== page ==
Three Evansville siblings share one common goal this summer: mow as many lawns as possible.

Lucas Fuller,15, Micah Fuller,13, and Gracianna Fuller,12, are participating in Raising Men Lawn Care Service’s 50-yard mowing challenge.

“We saw it online one day and thought it would be cool,” Lucas said.

Every 10 lawns they mow, the Fullers advance to a new color T-shirt. The Fullers scheduled their first five lawns last week.

This volunteer service is specifically for families of veterans, elderly people, single parents and disabled people near Evansville.

“It’s about giving back to your community,” Lucas said.

Organization start-up

Founded in Alabama, word of mouth and social media have helped Raising Men Lawn Care Service expand, founder Rodney Smith Jr. said. The organization also has been featured on national news networks, such as Fox News and USA Today.

This month, the Raising Men Lawn Care Service website accounts for 902 kids participating in all 50 states and eight countries. Every lawn that the kids mow, they’re asked to send in a photo to Raising Men Lawn Care’s email address or phone number so they can keep track.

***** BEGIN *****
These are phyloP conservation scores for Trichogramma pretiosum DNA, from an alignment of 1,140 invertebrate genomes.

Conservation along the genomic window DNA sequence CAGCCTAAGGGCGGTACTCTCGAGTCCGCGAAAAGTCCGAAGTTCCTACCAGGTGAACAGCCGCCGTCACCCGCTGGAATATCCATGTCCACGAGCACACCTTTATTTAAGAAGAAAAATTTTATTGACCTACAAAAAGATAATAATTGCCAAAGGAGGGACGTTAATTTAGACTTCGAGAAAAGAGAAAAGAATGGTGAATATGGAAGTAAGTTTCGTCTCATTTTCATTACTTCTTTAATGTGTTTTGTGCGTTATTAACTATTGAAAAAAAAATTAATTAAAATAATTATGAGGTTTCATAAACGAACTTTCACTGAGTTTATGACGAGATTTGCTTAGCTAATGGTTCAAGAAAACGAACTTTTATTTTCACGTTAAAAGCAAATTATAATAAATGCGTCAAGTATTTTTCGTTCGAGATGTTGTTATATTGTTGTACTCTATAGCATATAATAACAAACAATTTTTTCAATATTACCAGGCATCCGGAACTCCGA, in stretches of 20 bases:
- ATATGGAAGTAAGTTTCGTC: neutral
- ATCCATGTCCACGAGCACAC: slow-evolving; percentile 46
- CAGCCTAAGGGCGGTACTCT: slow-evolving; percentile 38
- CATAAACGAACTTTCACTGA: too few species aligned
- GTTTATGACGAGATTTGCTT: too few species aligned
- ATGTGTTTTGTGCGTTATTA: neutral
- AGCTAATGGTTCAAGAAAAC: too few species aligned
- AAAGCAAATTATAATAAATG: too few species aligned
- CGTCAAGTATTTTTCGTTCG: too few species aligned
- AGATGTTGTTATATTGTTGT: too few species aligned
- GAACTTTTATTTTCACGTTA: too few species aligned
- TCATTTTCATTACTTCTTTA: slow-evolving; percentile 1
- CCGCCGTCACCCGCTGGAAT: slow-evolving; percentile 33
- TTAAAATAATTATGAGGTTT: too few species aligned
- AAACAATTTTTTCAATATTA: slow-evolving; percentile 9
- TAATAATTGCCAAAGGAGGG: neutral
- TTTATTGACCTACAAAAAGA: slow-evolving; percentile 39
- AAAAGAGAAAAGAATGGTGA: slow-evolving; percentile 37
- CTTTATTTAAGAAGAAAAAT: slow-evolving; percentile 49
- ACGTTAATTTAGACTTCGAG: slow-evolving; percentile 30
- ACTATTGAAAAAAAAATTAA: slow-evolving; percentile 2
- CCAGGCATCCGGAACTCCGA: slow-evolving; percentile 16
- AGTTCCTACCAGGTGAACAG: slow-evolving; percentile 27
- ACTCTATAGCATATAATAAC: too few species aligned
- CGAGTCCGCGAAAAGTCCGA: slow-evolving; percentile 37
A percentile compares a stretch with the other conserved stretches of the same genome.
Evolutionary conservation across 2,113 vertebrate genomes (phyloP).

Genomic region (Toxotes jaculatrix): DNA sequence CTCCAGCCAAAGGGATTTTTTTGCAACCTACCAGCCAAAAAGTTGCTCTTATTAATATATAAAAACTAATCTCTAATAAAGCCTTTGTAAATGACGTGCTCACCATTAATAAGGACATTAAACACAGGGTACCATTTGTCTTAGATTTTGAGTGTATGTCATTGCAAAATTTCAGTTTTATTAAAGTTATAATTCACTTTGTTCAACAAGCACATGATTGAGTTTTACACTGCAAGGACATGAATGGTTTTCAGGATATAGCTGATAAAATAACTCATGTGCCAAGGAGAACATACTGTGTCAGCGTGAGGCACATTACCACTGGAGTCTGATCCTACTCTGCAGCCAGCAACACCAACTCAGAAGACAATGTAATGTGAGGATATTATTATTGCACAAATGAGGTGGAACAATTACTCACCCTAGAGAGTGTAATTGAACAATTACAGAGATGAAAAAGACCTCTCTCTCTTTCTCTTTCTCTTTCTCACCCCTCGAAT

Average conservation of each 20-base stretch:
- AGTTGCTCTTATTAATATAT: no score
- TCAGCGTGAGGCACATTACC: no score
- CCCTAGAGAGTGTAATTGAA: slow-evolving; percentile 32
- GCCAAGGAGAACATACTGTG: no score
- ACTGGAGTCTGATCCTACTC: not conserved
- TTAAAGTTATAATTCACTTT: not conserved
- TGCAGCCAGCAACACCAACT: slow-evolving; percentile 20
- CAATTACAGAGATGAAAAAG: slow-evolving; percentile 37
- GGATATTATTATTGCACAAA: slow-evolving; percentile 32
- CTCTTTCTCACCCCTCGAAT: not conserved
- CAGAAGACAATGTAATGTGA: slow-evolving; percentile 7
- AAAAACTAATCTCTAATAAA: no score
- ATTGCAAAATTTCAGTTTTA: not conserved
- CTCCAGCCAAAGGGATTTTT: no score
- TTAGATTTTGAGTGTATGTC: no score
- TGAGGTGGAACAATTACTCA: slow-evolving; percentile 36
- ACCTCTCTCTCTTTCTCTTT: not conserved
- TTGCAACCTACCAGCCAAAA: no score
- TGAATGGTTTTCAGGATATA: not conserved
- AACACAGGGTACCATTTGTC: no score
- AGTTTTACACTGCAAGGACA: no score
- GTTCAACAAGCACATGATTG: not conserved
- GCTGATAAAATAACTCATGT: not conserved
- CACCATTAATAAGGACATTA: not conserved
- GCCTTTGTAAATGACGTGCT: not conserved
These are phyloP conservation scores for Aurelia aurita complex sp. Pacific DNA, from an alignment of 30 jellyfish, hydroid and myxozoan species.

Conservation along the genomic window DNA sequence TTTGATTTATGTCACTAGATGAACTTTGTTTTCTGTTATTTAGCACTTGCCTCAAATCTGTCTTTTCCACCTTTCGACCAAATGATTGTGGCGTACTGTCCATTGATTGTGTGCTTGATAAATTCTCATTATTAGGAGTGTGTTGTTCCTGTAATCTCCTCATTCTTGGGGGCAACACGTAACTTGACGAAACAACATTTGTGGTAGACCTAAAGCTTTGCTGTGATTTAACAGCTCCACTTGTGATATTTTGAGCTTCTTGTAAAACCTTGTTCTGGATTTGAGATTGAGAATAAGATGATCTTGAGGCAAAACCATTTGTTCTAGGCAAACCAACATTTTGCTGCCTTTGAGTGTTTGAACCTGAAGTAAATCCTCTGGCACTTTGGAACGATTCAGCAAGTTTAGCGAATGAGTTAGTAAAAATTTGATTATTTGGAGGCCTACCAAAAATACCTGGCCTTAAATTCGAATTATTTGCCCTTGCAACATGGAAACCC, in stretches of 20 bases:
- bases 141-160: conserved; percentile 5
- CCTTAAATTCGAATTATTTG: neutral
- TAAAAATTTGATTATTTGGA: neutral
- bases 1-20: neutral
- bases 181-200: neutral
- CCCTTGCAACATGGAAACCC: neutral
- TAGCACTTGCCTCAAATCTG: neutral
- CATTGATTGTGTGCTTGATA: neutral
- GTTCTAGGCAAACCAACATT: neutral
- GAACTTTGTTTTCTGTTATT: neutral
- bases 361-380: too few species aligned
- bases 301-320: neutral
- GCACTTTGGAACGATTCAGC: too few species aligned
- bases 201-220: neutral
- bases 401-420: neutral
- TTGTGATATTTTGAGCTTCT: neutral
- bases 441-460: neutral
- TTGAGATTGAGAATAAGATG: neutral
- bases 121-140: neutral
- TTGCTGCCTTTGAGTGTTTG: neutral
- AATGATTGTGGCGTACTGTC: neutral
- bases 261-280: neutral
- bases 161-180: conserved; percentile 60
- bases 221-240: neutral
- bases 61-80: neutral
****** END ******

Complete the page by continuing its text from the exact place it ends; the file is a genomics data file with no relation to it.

Smith said most kids will continue through other seasons by raking leaves and shoveling snow, but the choice is up to them.

“This is what I believe my purpose is in life: encouraging kids,” Smith said. “That’s the most important thing. That’s the bread and butter of the organization: encouraging kids to get out there and make a difference.”

One lawn at a time

The Fullers mowed one of their first lawns for Judy Oatman Saturday, June 13.

“I fell in two of the branches: old and widowed,” Oatman said.

Oatman’s children and grandchildren live in the Twin Cities, and they didn’t think Oatman should continue to live in Alexandria alone after her husband died in 2011. But Oatman refused to move away from her friends, church and home of 40 years. She said she has always felt safe and connected in the Alexandria area.

“This is where I belong,” she said. “God just keeps putting stuff in my path that says, ‘Yes, you can still be here.’”

After her lawn mower broke, someone from Oatman’s church told her about volunteers who would be willing to do the job. The Fullers showed up with a riding mower, a push mower and a weed trimmer.

“They appeared in my yard, and it was absolutely one of the most wonderful things that ever could’ve happened,” Oatman said.

The Fullers’ father took Oatman’s broken lawn mower to the hardware store for repairs, too.

“It was a blooming miracle,” Oatman said.

Lucas Fuller,15, pushes a lawn mower on Judy Oatman's property Saturday, June 13. He and his two siblings volunteered to mow her lawn as a part of a nationwide challenge. "They were so happy to be here," Oatman said. "It was uplifting to have this happen." (Celeste Edenloff / Echo Press)
Lucas Fuller,15, pushes a lawn mower on Judy Oatman's property Saturday, June 13. He and his two siblings volunteered to mow her lawn as a part of a nationwide challenge. "They were so happy to be here," Oatman said. "It was uplifting to have this happen." (Celeste Edenloff / Echo Press)